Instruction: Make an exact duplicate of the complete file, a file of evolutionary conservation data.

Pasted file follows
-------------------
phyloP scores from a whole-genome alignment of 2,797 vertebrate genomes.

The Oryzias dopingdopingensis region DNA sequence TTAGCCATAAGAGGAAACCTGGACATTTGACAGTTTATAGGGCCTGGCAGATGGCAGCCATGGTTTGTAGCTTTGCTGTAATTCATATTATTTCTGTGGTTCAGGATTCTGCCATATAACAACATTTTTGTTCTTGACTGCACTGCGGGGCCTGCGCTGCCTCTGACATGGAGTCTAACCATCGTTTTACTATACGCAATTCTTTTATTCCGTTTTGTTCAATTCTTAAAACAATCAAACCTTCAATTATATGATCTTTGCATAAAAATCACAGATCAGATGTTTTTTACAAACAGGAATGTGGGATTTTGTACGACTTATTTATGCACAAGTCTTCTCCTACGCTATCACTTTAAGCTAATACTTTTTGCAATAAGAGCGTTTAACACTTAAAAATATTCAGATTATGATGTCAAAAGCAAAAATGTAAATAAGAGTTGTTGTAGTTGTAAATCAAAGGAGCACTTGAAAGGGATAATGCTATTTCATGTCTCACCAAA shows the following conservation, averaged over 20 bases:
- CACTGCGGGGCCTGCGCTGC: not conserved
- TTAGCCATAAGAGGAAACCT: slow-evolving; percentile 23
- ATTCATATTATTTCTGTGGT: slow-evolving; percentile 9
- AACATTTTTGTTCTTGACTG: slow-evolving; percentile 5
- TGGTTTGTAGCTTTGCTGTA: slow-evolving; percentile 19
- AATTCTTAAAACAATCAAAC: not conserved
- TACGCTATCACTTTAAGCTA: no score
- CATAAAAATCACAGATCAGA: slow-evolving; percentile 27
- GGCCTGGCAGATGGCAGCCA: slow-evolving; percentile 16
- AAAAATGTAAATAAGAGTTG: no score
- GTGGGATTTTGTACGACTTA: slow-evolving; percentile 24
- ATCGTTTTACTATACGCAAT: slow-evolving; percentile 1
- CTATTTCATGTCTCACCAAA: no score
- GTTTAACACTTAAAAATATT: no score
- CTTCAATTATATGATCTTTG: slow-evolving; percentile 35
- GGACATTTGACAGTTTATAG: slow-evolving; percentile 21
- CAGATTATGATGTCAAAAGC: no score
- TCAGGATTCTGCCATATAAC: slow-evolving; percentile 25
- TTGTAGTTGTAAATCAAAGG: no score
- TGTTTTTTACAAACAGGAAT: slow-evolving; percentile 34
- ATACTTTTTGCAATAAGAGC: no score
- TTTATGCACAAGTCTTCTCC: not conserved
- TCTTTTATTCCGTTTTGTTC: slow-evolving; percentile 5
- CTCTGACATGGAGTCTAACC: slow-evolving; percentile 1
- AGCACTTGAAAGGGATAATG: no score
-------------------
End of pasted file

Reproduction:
phyloP scores from a whole-genome alignment of 2,797 vertebrate genomes.

The Oryzias dopingdopingensis region DNA sequence TTAGCCATAAGAGGAAACCTGGACATTTGACAGTTTATAGGGCCTGGCAGATGGCAGCCATGGTTTGTAGCTTTGCTGTAATTCATATTATTTCTGTGGTTCAGGATTCTGCCATATAACAACATTTTTGTTCTTGACTGCACTGCGGGGCCTGCGCTGCCTCTGACATGGAGTCTAACCATCGTTTTACTATACGCAATTCTTTTATTCCGTTTTGTTCAATTCTTAAAACAATCAAACCTTCAATTATATGATCTTTGCATAAAAATCACAGATCAGATGTTTTTTACAAACAGGAATGTGGGATTTTGTACGACTTATTTATGCACAAGTCTTCTCCTACGCTATCACTTTAAGCTAATACTTTTTGCAATAAGAGCGTTTAACACTTAAAAATATTCAGATTATGATGTCAAAAGCAAAAATGTAAATAAGAGTTGTTGTAGTTGTAAATCAAAGGAGCACTTGAAAGGGATAATGCTATTTCATGTCTCACCAAA shows the following conservation, averaged over 20 bases:
- CACTGCGGGGCCTGCGCTGC: not conserved
- TTAGCCATAAGAGGAAACCT: slow-evolving; percentile 23
- ATTCATATTATTTCTGTGGT: slow-evolving; percentile 9
- AACATTTTTGTTCTTGACTG: slow-evolving; percentile 5
- TGGTTTGTAGCTTTGCTGTA: slow-evolving; percentile 19
- AATTCTTAAAACAATCAAAC: not conserved
- TACGCTATCACTTTAAGCTA: no score
- CATAAAAATCACAGATCAGA: slow-evolving; percentile 27
- GGCCTGGCAGATGGCAGCCA: slow-evolving; percentile 16
- AAAAATGTAAATAAGAGTTG: no score
- GTGGGATTTTGTACGACTTA: slow-evolving; percentile 24
- ATCGTTTTACTATACGCAAT: slow-evolving; percentile 1
- CTATTTCATGTCTCACCAAA: no score
- GTTTAACACTTAAAAATATT: no score
- CTTCAATTATATGATCTTTG: slow-evolving; percentile 35
- GGACATTTGACAGTTTATAG: slow-evolving; percentile 21
- CAGATTATGATGTCAAAAGC: no score
- TCAGGATTCTGCCATATAAC: slow-evolving; percentile 25
- TTGTAGTTGTAAATCAAAGG: no score
- TGTTTTTTACAAACAGGAAT: slow-evolving; percentile 34
- ATACTTTTTGCAATAAGAGC: no score
- TTTATGCACAAGTCTTCTCC: not conserved
- TCTTTTATTCCGTTTTGTTC: slow-evolving; percentile 5
- CTCTGACATGGAGTCTAACC: slow-evolving; percentile 1
- AGCACTTGAAAGGGATAATG: no score